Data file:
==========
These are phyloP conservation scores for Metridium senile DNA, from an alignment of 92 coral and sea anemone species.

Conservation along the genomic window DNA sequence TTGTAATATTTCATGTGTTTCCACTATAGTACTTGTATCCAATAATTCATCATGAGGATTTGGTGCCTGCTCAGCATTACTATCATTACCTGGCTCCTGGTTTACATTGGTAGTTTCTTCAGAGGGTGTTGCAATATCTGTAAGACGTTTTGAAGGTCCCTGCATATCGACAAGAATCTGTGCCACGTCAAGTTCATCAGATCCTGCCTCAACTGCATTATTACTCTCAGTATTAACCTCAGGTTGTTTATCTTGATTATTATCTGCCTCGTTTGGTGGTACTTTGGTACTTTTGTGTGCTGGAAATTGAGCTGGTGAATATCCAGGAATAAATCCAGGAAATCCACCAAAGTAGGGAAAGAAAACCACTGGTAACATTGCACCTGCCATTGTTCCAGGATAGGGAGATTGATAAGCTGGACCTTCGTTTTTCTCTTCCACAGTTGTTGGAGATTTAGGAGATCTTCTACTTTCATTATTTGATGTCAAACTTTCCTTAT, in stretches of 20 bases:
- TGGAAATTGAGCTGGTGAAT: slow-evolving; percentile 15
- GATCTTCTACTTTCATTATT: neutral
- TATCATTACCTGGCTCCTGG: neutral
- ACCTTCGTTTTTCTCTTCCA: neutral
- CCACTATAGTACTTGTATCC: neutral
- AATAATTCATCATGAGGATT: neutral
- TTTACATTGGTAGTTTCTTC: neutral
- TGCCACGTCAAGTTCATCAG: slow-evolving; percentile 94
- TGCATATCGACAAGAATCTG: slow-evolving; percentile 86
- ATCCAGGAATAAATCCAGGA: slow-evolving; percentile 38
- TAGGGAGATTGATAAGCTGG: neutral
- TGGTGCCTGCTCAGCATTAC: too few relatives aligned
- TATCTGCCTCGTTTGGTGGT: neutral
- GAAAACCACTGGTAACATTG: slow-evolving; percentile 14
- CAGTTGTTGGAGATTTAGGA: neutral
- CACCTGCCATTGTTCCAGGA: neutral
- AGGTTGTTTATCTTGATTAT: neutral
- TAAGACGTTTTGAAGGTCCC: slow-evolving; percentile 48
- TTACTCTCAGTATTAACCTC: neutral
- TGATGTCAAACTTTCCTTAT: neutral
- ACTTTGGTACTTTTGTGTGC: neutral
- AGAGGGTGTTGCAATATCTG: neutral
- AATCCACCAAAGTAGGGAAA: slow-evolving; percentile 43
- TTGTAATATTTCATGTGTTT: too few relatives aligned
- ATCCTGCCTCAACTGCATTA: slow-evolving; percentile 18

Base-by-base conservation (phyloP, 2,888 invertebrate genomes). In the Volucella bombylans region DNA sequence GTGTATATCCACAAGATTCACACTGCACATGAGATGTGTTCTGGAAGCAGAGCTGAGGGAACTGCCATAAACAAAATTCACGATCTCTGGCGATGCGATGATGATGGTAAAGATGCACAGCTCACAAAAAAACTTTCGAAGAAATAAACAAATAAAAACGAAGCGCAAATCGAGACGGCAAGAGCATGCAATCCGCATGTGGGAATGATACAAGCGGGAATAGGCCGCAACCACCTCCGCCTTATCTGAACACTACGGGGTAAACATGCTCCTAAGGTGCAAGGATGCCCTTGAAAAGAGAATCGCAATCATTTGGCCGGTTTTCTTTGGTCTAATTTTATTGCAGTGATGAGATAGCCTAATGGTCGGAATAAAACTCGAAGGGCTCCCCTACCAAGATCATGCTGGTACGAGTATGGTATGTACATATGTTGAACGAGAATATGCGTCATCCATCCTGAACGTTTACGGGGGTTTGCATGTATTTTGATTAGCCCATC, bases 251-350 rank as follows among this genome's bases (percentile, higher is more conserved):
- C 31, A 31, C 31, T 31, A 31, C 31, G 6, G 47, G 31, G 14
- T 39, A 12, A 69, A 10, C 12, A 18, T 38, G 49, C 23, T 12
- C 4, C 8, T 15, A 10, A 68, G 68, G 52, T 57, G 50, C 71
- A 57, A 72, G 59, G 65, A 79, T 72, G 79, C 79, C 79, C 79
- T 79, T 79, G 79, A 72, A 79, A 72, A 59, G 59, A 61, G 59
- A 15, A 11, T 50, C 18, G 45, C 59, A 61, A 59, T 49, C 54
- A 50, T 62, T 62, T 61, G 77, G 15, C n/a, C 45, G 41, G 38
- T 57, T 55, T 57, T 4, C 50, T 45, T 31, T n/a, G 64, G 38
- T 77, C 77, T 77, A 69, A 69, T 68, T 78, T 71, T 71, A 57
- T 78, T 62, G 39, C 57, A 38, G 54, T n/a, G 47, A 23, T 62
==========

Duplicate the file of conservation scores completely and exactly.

These are phyloP conservation scores for Metridium senile DNA, from an alignment of 92 coral and sea anemone species.

Conservation along the genomic window DNA sequence TTGTAATATTTCATGTGTTTCCACTATAGTACTTGTATCCAATAATTCATCATGAGGATTTGGTGCCTGCTCAGCATTACTATCATTACCTGGCTCCTGGTTTACATTGGTAGTTTCTTCAGAGGGTGTTGCAATATCTGTAAGACGTTTTGAAGGTCCCTGCATATCGACAAGAATCTGTGCCACGTCAAGTTCATCAGATCCTGCCTCAACTGCATTATTACTCTCAGTATTAACCTCAGGTTGTTTATCTTGATTATTATCTGCCTCGTTTGGTGGTACTTTGGTACTTTTGTGTGCTGGAAATTGAGCTGGTGAATATCCAGGAATAAATCCAGGAAATCCACCAAAGTAGGGAAAGAAAACCACTGGTAACATTGCACCTGCCATTGTTCCAGGATAGGGAGATTGATAAGCTGGACCTTCGTTTTTCTCTTCCACAGTTGTTGGAGATTTAGGAGATCTTCTACTTTCATTATTTGATGTCAAACTTTCCTTAT, in stretches of 20 bases:
- TGGAAATTGAGCTGGTGAAT: slow-evolving; percentile 15
- GATCTTCTACTTTCATTATT: neutral
- TATCATTACCTGGCTCCTGG: neutral
- ACCTTCGTTTTTCTCTTCCA: neutral
- CCACTATAGTACTTGTATCC: neutral
- AATAATTCATCATGAGGATT: neutral
- TTTACATTGGTAGTTTCTTC: neutral
- TGCCACGTCAAGTTCATCAG: slow-evolving; percentile 94
- TGCATATCGACAAGAATCTG: slow-evolving; percentile 86
- ATCCAGGAATAAATCCAGGA: slow-evolving; percentile 38
- TAGGGAGATTGATAAGCTGG: neutral
- TGGTGCCTGCTCAGCATTAC: too few relatives aligned
- TATCTGCCTCGTTTGGTGGT: neutral
- GAAAACCACTGGTAACATTG: slow-evolving; percentile 14
- CAGTTGTTGGAGATTTAGGA: neutral
- CACCTGCCATTGTTCCAGGA: neutral
- AGGTTGTTTATCTTGATTAT: neutral
- TAAGACGTTTTGAAGGTCCC: slow-evolving; percentile 48
- TTACTCTCAGTATTAACCTC: neutral
- TGATGTCAAACTTTCCTTAT: neutral
- ACTTTGGTACTTTTGTGTGC: neutral
- AGAGGGTGTTGCAATATCTG: neutral
- AATCCACCAAAGTAGGGAAA: slow-evolving; percentile 43
- TTGTAATATTTCATGTGTTT: too few relatives aligned
- ATCCTGCCTCAACTGCATTA: slow-evolving; percentile 18

Base-by-base conservation (phyloP, 2,888 invertebrate genomes). In the Volucella bombylans region DNA sequence GTGTATATCCACAAGATTCACACTGCACATGAGATGTGTTCTGGAAGCAGAGCTGAGGGAACTGCCATAAACAAAATTCACGATCTCTGGCGATGCGATGATGATGGTAAAGATGCACAGCTCACAAAAAAACTTTCGAAGAAATAAACAAATAAAAACGAAGCGCAAATCGAGACGGCAAGAGCATGCAATCCGCATGTGGGAATGATACAAGCGGGAATAGGCCGCAACCACCTCCGCCTTATCTGAACACTACGGGGTAAACATGCTCCTAAGGTGCAAGGATGCCCTTGAAAAGAGAATCGCAATCATTTGGCCGGTTTTCTTTGGTCTAATTTTATTGCAGTGATGAGATAGCCTAATGGTCGGAATAAAACTCGAAGGGCTCCCCTACCAAGATCATGCTGGTACGAGTATGGTATGTACATATGTTGAACGAGAATATGCGTCATCCATCCTGAACGTTTACGGGGGTTTGCATGTATTTTGATTAGCCCATC, bases 251-350 rank as follows among this genome's bases (percentile, higher is more conserved):
- C 31, A 31, C 31, T 31, A 31, C 31, G 6, G 47, G 31, G 14
- T 39, A 12, A 69, A 10, C 12, A 18, T 38, G 49, C 23, T 12
- C 4, C 8, T 15, A 10, A 68, G 68, G 52, T 57, G 50, C 71
- A 57, A 72, G 59, G 65, A 79, T 72, G 79, C 79, C 79, C 79
- T 79, T 79, G 79, A 72, A 79, A 72, A 59, G 59, A 61, G 59
- A 15, A 11, T 50, C 18, G 45, C 59, A 61, A 59, T 49, C 54
- A 50, T 62, T 62, T 61, G 77, G 15, C n/a, C 45, G 41, G 38
- T 57, T 55, T 57, T 4, C 50, T 45, T 31, T n/a, G 64, G 38
- T 77, C 77, T 77, A 69, A 69, T 68, T 78, T 71, T 71, A 57
- T 78, T 62, G 39, C 57, A 38, G 54, T n/a, G 47, A 23, T 62